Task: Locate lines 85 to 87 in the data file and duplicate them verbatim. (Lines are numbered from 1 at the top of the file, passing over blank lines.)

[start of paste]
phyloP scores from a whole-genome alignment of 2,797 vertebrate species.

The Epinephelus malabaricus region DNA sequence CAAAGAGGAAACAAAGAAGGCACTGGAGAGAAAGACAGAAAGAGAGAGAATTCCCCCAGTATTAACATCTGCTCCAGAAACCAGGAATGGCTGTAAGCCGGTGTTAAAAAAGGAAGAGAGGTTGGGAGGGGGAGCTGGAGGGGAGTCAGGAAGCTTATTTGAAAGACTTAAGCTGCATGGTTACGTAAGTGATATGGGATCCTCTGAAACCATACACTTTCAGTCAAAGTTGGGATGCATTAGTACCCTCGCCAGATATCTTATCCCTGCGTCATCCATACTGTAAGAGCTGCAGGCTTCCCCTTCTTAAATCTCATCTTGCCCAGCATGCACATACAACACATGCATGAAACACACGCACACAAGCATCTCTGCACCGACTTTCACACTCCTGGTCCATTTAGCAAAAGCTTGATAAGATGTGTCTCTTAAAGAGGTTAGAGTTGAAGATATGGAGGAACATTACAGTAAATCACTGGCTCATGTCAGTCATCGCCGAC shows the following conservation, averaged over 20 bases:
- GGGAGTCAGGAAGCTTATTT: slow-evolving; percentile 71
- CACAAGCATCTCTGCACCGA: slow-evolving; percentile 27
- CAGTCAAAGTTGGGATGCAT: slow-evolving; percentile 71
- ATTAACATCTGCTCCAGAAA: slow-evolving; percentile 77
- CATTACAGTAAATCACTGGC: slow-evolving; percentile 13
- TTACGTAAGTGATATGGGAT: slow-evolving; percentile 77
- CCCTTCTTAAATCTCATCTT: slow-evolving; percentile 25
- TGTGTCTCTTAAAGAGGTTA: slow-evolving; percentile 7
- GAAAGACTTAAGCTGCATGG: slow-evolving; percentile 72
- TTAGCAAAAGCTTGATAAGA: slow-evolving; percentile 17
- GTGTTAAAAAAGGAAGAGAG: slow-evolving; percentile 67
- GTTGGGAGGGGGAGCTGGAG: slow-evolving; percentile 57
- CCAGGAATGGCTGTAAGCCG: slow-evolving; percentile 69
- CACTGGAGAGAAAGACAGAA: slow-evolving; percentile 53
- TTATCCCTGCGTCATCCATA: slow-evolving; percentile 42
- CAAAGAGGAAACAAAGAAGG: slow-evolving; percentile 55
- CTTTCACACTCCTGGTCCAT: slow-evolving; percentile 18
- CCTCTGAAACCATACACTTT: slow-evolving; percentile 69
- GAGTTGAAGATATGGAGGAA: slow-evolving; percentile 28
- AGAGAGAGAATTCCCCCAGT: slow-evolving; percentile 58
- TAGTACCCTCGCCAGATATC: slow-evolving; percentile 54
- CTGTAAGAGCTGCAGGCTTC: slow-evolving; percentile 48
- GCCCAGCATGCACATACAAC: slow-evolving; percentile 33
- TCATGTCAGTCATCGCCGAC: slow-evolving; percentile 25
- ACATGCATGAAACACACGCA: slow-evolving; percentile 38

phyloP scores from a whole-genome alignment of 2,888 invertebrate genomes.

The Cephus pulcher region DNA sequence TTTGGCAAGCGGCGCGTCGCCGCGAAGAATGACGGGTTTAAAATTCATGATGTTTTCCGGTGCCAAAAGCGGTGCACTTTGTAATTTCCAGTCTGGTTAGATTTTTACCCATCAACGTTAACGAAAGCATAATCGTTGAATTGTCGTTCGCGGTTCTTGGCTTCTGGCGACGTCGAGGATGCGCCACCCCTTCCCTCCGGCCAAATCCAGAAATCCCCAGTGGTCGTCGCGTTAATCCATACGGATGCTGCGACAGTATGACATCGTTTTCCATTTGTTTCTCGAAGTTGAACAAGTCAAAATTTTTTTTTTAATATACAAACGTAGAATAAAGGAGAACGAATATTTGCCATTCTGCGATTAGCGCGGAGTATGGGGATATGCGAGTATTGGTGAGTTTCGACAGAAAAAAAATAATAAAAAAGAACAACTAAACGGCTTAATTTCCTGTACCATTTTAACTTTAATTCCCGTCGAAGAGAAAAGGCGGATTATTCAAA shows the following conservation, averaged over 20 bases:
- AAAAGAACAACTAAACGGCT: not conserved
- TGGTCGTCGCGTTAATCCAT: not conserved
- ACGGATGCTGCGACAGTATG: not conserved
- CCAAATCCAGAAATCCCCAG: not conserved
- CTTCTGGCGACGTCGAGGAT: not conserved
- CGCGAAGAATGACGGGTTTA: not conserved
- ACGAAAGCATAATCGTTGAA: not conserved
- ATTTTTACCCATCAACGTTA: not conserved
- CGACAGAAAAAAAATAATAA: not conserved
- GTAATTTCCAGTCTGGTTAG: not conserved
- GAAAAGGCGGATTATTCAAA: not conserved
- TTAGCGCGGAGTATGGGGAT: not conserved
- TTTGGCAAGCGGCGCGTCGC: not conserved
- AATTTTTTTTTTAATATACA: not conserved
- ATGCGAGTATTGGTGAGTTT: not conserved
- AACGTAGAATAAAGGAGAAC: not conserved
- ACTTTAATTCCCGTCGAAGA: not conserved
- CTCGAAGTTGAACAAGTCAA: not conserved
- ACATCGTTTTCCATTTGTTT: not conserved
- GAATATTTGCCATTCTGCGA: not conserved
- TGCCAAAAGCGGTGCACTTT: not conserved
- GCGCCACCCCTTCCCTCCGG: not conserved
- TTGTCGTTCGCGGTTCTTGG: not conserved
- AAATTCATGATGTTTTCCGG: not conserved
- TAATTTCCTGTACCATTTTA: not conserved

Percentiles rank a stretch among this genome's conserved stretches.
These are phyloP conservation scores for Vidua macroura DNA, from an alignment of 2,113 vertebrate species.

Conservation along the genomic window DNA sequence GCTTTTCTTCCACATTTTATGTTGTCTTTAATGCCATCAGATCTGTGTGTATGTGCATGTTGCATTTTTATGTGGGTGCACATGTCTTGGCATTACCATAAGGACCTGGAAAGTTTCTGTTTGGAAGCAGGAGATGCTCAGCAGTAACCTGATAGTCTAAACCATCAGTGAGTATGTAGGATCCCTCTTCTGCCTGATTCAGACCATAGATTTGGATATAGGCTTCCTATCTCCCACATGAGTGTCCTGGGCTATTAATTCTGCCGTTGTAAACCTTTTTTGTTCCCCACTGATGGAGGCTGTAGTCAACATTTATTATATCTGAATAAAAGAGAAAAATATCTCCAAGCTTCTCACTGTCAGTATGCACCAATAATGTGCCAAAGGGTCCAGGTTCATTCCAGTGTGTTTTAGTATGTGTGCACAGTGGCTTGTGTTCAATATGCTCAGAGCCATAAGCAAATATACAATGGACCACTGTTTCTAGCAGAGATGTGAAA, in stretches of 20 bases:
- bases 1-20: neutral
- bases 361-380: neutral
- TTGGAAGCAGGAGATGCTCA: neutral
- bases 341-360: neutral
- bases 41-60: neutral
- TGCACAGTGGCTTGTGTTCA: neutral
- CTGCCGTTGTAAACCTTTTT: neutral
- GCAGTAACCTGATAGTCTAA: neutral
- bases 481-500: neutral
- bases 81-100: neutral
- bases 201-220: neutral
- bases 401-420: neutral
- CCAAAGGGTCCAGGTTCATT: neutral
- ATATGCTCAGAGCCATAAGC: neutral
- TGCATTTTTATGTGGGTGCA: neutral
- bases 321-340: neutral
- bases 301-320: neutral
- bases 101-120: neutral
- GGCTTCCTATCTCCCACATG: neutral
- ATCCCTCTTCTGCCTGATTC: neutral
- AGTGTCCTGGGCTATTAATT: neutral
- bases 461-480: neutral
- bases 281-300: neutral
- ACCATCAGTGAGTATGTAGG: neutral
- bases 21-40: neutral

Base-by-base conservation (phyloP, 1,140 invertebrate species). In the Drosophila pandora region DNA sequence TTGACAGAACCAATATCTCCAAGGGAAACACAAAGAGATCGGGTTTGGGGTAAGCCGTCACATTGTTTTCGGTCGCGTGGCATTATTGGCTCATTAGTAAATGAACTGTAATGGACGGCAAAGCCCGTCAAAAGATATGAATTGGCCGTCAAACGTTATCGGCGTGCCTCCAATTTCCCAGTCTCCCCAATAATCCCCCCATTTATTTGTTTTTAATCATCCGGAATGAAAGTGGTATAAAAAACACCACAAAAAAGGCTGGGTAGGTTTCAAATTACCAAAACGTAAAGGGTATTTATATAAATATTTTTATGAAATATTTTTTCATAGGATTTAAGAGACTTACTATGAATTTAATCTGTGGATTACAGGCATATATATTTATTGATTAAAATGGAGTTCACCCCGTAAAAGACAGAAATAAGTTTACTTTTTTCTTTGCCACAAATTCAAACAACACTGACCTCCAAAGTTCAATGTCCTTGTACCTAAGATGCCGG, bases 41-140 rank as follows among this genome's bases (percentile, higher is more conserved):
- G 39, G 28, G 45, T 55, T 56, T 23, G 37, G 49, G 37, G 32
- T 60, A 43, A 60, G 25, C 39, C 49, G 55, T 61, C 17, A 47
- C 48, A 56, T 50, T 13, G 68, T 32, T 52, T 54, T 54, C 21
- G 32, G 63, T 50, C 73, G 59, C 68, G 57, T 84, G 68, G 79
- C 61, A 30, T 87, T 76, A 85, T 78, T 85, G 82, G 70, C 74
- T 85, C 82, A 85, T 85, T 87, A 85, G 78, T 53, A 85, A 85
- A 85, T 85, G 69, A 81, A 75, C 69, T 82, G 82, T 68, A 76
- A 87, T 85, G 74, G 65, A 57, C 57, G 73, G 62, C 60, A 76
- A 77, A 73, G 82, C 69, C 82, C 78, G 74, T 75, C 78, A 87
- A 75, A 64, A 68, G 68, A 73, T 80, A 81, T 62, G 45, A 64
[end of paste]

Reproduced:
- T 60, A 43, A 60, G 25, C 39, C 49, G 55, T 61, C 17, A 47
- C 48, A 56, T 50, T 13, G 68, T 32, T 52, T 54, T 54, C 21
- G 32, G 63, T 50, C 73, G 59, C 68, G 57, T 84, G 68, G 79